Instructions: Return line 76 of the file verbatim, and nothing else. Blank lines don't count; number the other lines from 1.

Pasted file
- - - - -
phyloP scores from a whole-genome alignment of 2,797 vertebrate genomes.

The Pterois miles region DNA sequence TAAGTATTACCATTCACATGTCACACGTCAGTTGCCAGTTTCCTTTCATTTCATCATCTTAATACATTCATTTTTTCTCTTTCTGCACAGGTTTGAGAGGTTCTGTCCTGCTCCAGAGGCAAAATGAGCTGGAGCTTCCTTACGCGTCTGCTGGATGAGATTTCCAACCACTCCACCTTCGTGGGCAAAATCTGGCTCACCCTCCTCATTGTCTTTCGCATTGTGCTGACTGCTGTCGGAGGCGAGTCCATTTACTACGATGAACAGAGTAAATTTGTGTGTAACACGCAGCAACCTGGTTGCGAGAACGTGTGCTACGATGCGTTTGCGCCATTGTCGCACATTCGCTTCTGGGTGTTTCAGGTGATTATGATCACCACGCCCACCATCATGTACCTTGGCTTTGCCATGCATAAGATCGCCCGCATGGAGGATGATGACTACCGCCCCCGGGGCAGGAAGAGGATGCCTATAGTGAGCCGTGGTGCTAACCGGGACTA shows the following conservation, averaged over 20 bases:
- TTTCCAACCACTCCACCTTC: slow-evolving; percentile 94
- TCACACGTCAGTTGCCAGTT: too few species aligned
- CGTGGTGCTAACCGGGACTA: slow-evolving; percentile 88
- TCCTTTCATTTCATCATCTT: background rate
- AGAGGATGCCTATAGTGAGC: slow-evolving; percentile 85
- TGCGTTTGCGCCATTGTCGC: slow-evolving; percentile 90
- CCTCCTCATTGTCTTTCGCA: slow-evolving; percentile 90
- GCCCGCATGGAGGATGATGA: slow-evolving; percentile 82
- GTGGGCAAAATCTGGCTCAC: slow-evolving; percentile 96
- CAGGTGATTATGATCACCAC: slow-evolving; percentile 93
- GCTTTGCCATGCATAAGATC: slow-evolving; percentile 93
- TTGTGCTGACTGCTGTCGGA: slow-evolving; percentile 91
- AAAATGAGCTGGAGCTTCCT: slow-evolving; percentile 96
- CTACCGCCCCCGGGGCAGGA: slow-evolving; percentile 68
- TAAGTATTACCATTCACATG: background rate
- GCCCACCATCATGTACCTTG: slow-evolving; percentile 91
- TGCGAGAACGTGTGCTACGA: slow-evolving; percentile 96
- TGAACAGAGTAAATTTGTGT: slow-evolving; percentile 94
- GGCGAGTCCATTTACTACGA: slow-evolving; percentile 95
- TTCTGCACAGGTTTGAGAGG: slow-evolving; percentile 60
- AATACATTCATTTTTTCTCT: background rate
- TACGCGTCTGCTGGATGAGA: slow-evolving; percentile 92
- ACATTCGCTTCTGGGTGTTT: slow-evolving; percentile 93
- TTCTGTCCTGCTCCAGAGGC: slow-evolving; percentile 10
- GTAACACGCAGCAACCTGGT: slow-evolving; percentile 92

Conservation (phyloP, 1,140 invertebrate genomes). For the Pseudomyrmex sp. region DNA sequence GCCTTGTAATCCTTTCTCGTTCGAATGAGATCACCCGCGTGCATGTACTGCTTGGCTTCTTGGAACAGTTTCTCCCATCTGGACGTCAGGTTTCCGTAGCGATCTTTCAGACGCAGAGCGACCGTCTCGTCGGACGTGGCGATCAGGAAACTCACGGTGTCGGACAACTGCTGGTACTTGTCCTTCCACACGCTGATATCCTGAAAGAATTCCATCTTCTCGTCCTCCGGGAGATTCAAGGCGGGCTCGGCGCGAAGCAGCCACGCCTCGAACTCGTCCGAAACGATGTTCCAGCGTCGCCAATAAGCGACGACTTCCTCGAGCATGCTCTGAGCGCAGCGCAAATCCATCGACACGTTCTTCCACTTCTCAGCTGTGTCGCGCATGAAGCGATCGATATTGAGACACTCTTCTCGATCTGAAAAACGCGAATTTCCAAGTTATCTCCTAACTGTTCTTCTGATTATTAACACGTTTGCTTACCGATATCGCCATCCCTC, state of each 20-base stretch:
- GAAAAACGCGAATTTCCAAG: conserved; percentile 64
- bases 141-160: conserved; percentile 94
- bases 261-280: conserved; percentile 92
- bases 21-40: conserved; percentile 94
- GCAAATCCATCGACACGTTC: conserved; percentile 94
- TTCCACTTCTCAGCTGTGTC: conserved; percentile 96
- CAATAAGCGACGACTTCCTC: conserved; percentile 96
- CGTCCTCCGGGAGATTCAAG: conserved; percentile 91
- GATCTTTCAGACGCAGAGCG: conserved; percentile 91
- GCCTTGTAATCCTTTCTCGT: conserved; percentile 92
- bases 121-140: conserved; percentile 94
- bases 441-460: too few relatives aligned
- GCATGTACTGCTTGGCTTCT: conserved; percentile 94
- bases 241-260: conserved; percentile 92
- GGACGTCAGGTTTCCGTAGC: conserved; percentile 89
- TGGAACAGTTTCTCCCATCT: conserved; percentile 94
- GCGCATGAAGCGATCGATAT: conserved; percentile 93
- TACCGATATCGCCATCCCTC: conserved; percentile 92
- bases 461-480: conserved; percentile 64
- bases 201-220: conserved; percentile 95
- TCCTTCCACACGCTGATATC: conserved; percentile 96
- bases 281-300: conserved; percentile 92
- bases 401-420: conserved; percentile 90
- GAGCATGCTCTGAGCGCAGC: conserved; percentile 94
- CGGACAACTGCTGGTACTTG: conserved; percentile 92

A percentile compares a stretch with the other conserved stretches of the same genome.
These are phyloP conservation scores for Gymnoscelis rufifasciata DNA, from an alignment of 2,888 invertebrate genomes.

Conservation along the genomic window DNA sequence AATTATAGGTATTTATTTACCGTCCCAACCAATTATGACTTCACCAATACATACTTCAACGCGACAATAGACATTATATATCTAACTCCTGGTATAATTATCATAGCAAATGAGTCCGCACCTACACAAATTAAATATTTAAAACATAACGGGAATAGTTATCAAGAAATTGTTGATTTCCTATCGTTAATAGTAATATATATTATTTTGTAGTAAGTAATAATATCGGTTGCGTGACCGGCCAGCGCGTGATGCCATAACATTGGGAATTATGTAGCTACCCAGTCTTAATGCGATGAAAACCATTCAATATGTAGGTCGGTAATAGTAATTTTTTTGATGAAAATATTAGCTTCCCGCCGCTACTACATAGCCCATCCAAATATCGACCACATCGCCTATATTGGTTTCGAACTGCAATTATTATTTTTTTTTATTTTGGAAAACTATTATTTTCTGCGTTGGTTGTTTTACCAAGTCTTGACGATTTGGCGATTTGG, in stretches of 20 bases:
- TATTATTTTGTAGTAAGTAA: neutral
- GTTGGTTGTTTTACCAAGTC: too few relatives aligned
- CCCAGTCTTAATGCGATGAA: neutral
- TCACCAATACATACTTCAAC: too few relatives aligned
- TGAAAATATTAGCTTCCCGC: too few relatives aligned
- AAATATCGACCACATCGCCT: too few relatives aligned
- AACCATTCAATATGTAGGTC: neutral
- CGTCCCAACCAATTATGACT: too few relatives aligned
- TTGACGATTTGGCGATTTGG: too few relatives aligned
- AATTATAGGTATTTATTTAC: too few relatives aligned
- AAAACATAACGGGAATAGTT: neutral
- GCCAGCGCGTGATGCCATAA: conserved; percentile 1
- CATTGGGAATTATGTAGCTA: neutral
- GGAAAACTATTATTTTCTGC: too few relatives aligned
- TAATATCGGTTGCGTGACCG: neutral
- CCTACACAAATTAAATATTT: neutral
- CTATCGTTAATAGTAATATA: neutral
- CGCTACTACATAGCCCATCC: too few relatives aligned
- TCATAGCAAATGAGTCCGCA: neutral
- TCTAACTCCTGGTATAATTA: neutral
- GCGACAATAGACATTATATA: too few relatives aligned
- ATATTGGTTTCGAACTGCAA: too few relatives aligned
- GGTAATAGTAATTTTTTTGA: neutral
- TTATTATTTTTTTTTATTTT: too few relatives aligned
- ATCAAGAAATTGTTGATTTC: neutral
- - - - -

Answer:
- TCTAACTCCTGGTATAATTA: neutral